Navigating a divorce can be a minefield. Not only are you catapulted into the devastating breakdown of your marriage, you are also flung into a complex area of the law.
The Courts – Step 1
At the outset it is important to note that, in Ireland, a marriage can only be ended by a Court and any divorce agreement has to be approved by a Court.
As discussed in previous articles, the law sets out a number of prerequisites for couples who wish to divorce:
- You and your spouse must be “living apart” for at least two years during the previous three years. Living apart can include people living separately in the same house.
- There must be no prospect of reconciliation.
- There must be proper provision for each spouse and any dependent children. Proper provision is the cornerstone of the law in Ireland and even if both spouses agree, the Judge must examine and satisfy themselves that proper provision is being made for both spouses. (see article on proper provision)
These prerequisites are enshrined in the Constitution and are taken very seriously by the Judges of the Family Court.
The Courts – Step 2
As with all matters before the Courts, there are originating documents to be filed. The person bringing the matter before the Court is called the Applicant and their spouse is called the Respondent. These documents tend to be drafted by experienced family law barristers. The necessary documents are:
- Family Law Civil Bill: This is essentially your application form. The Civil Bill sets out the basic history of the relationship to include personal details, whether you have children, what property you own, your employment situation and what each person contributed to the marriage. It then sets out why the relationship has ended according to the Applicant. The second part then proceeds to the claim which sets out the “ancillary reliefs”. This is a very technical aspect of the process and tends to be drafted by a barrister. Typical reliefs include maintenance, the family home, other property and assets, custody, succession rights, personal safety and the safety of children, and pensions. It is important to note that if you don’t include certain provisions, then the Court does not have the power to make these orders.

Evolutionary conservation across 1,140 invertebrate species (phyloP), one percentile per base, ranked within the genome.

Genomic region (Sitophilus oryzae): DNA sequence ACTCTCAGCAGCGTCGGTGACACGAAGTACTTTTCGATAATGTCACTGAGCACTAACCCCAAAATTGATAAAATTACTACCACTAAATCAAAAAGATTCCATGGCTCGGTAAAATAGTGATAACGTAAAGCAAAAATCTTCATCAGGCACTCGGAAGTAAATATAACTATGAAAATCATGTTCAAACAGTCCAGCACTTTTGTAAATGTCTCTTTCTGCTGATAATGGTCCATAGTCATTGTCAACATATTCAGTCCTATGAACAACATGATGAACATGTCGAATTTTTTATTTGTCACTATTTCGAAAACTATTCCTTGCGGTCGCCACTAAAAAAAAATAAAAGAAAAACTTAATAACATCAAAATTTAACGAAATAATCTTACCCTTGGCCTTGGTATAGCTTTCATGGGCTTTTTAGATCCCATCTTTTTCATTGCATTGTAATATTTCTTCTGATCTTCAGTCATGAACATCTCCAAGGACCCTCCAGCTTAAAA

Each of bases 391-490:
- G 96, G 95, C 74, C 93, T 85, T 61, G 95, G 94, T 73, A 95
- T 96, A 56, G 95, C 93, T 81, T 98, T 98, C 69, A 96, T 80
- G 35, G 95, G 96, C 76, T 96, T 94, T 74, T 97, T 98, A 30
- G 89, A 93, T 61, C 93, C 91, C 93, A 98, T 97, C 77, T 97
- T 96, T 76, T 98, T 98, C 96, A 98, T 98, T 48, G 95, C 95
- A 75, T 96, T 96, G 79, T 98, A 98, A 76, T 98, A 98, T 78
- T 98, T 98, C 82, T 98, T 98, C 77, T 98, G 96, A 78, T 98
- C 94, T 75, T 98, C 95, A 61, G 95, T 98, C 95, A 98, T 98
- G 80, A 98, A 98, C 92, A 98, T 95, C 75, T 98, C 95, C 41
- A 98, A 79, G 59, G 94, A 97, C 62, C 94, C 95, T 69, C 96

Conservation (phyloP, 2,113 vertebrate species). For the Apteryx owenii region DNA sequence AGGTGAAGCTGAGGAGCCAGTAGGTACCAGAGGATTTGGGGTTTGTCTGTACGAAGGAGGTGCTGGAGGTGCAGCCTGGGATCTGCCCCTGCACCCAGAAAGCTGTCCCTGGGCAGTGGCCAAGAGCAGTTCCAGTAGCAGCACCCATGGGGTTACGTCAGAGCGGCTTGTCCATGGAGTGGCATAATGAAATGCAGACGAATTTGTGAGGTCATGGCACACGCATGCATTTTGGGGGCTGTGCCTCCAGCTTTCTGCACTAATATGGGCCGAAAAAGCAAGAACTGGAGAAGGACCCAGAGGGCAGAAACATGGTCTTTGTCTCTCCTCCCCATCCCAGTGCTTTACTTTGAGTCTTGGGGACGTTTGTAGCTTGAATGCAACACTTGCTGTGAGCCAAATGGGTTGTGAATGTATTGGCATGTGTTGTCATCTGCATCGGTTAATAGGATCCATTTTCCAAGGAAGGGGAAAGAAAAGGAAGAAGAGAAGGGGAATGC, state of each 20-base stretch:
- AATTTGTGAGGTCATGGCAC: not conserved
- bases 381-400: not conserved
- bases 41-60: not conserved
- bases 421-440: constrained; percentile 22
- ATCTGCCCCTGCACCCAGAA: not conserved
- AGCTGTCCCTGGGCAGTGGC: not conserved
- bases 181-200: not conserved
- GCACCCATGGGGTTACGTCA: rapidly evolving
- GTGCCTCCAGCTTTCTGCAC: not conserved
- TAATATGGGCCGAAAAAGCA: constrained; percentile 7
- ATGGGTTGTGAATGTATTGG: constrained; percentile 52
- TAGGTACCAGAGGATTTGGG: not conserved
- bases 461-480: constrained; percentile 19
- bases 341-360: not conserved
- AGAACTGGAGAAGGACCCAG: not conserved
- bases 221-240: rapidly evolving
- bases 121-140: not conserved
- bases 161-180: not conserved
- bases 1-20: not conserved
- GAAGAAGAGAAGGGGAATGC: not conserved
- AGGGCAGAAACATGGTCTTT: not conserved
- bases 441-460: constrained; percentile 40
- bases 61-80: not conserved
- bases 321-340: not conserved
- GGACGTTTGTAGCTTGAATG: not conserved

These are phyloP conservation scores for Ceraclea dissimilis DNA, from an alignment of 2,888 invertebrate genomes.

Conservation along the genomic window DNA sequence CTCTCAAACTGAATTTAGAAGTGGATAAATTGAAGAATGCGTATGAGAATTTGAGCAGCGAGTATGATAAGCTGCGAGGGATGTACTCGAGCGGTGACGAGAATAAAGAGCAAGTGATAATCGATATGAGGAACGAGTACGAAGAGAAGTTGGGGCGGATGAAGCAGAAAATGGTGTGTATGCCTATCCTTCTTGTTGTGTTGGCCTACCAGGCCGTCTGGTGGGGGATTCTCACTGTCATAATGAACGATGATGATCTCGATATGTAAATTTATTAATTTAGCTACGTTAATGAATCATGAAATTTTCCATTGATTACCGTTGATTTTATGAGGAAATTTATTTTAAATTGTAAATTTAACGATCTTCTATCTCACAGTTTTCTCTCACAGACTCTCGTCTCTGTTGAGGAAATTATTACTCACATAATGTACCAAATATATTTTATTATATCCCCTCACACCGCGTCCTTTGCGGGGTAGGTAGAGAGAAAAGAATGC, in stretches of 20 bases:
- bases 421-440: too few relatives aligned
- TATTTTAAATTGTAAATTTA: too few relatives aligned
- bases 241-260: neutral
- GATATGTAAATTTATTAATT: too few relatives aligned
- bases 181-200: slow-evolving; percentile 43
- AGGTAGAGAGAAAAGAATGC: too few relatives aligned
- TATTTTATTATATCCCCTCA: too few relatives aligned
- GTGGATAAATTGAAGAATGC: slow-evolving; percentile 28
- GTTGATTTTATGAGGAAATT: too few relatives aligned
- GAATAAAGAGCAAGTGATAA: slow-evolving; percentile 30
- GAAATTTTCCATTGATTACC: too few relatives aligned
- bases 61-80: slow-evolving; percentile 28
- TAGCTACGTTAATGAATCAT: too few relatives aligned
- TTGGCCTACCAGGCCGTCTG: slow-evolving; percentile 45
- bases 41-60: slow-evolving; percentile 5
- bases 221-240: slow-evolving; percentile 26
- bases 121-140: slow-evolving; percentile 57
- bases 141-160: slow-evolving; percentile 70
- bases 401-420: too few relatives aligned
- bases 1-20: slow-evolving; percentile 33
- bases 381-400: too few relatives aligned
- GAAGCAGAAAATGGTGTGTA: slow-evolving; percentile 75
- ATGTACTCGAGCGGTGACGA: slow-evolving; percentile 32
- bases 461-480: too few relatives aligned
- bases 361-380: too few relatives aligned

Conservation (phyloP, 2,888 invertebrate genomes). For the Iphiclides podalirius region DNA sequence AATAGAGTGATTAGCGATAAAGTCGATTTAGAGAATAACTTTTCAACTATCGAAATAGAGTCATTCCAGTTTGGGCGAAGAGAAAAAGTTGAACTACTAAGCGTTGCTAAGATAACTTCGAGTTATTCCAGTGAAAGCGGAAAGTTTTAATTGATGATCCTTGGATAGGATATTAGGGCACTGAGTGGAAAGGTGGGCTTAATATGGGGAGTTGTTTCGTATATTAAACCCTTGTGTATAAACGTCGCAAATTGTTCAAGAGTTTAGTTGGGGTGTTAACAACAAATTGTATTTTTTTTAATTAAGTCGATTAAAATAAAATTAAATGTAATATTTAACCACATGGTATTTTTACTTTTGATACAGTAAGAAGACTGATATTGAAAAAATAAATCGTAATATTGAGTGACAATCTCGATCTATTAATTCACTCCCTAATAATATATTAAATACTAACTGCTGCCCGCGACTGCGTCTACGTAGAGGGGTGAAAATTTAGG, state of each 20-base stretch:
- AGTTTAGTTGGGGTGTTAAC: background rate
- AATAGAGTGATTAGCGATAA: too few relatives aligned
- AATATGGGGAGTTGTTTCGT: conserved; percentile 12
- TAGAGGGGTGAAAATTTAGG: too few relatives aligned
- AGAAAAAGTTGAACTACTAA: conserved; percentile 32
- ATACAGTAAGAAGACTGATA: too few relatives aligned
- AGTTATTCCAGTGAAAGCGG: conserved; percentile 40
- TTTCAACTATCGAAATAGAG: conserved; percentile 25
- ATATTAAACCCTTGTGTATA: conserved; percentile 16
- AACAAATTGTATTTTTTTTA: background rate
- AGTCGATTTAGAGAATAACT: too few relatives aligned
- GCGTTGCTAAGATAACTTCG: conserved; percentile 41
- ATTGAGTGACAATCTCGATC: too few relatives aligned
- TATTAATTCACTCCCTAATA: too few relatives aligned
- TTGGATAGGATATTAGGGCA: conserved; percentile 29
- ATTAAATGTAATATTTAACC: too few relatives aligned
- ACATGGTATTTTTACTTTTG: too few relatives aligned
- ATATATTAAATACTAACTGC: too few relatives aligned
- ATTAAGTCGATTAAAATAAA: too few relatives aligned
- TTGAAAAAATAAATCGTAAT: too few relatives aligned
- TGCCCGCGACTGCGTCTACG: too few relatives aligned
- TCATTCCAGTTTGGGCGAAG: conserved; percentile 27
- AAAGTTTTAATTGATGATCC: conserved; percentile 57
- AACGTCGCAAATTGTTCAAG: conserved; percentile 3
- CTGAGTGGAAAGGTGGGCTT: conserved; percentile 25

- Affidavit of Means: This is a sworn document and sets out a list of your assets, your income, any debts or liabilities you have, your weekly spending and any pensions you have. It is very important that this document is prepared with the utmost care as you will have to support everything that’s on it with the necessary documentation such as bank statements, payslips, revenue documentation, etc. It is essential that you know exactly what is in your Affidavit as you may end up being cross-examined by a barrister on the contents. The Judges of the Circuit Court in Cork take particular notice of your Affidavit of Means and will look for an up-to-date Affidavit of Means to be filed within three months of a trial/ruling date.
- Affidavit of Welfare (if there are dependent children of the marriage). This document sets out the personal details of any dependent children of the marriage, their residence, health, maintenance, childcare arrangements, contact with children, education, and training. A “dependent child” is a child under 18 years or a young adult between 18 and 23 provided the young adult is in full time education.
- A document confirming that you have discussed alternative means of resolution. This is generally signed by your solicitor setting out that you have been advised about mediation. Mediation is discussed later in this article.
- Original Marriage Certificate.
Following completion of these documents, they are sent to the relevant Circuit Court office who will lodge the application and provide you with a unique reference number called a Record number. These documents are then returned to you and must be sent by you or your solicitor to your spouse or their solicitor.